The Israeli military has cleared its forces of wrongdoing in several deadly incidents that took place during the 2014 Gaza war. These include the airstrikes that killed 15 members of a family and another that struck a UN school, killing several children.

On Wednesday (24 August), the military said in a statement that it had closed a total of seven cases without filing charges after a special team put together testimonies from residents of Gaza and Israeli officers.

On 1 August 2014, an airstrike in Rafah in southern Gaza killed 15 members of the Zoroub family, which was one of the deadliest incidents during the war. However, the military claimed that the building was used by Hamas as a command control centre.

The statement indicated that the number of civilian casualties was higher than expected, but claimed that the airstrike was in line with international laws, which allows homes to be bombarded that are used for military purposes. It added that among the deceased was Nazmi Zoroub, who it said was a senior Hamas commander. But Nazmi's brother, Adel Zoroub has rejected the military's findings.

The army also said that it would not bring charges over the shelling on the United Nations school in Rafah, where 10 people were killed, most of them children. According to the Israeli military report, the incident occurred when three people believed to be Palestinian militants were spotted riding a motorbike. A low-explosive missile was used on them to minimise damage to surrounding areas. The army then decided to launch the missile, but the alleged militants had unexpectedly taken the road towards the school gate. A military general's examination concluded that all procedures were followed by the army personnel.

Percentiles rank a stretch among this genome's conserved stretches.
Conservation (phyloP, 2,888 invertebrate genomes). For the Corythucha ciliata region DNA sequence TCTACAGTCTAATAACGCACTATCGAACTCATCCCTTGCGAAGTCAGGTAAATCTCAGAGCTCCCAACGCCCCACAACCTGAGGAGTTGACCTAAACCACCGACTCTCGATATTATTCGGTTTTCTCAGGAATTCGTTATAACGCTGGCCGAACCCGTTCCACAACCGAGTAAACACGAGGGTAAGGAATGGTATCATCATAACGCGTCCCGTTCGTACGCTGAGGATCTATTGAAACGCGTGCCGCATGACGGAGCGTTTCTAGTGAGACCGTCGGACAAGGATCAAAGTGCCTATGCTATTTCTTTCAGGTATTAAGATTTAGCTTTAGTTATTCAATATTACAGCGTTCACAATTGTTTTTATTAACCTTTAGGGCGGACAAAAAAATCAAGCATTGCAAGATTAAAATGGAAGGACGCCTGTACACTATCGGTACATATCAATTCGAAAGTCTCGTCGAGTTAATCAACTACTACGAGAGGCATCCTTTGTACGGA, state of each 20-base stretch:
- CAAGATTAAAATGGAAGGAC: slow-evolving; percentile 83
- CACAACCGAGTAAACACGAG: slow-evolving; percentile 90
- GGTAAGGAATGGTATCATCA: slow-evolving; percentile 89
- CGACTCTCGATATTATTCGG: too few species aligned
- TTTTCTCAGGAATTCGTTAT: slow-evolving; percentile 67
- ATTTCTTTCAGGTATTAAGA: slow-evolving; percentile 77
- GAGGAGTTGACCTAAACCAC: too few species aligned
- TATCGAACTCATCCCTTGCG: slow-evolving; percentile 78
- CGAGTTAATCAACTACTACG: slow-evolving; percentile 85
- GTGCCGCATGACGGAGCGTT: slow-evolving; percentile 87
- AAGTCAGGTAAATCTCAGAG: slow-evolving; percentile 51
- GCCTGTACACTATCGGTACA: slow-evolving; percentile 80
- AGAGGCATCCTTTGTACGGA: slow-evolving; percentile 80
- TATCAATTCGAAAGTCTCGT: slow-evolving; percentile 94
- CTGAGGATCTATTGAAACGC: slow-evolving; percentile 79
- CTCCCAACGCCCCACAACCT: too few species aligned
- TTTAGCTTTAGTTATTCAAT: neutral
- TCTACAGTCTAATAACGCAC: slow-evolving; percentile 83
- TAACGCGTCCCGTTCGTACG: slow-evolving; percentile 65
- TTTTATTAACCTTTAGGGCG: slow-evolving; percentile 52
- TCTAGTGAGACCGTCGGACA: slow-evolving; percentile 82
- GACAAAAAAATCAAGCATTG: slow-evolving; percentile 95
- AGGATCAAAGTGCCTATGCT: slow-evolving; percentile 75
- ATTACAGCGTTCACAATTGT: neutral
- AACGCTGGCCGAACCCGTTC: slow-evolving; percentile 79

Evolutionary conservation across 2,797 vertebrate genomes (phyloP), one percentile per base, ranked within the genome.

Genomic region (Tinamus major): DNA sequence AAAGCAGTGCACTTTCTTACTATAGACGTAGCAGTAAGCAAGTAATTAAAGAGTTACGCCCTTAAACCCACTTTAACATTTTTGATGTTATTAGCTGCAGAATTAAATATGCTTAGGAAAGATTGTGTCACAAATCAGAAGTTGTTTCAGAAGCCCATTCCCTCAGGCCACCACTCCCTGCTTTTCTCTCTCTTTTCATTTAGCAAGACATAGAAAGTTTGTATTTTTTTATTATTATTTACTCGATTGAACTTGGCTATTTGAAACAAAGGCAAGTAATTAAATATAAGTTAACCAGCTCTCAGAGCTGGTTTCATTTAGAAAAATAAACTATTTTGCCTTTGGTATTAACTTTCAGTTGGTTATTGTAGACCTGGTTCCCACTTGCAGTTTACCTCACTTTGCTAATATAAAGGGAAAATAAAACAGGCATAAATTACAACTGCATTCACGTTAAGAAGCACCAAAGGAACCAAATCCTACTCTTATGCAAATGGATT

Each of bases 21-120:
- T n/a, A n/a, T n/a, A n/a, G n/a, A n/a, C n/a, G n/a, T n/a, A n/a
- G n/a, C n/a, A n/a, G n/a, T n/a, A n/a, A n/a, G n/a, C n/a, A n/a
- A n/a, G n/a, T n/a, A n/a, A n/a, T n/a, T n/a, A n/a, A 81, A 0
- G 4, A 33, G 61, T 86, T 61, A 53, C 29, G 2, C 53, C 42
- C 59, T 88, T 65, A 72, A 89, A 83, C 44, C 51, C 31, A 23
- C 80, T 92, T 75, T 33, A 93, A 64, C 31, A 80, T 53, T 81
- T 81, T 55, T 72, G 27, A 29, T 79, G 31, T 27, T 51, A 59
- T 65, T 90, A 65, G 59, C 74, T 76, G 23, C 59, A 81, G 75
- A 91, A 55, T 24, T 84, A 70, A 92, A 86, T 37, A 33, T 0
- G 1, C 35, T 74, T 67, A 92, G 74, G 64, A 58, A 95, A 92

Gaza 2014
Heavy smoke and fire billow following an Israeli military strike in Gaza City on July 29, 2014 [Representative image] Getty

Earlier, during the 51-day war, 12 members of the Siyam family including six children were reportedly killed in an Israeli airstrike in Rafah on 21 July. The report dismissed the charges against its troops stating that it did not find any evidence that the victims were killed in an Israeli airstrike, but claimed that they died after mortar shells were fired by Palestinian militants.

However, Amnesty International said that it was "unacceptable" that criminal indictments had been so few and far in between. "We are disappointed that yet again the MAG has closed the investigations into a number of cases where there is strong evidence of violations of international humanitarian law. Israel's military investigations are not effective, independent and impartial, and have long provided impunity for crimes under international law, including war crimes," Jacob Burns, research and campaign assistant on Israel-Palestine said.

A spokesperson for IDF, Colonel Peter Lerner said, "The process is in accordance to the various committees that defined the tools, process and professionalism of of the military systems and its requirements.

"The process itself is overseen by the Ministry of Justice and decisions can be appealed to the Supreme Court."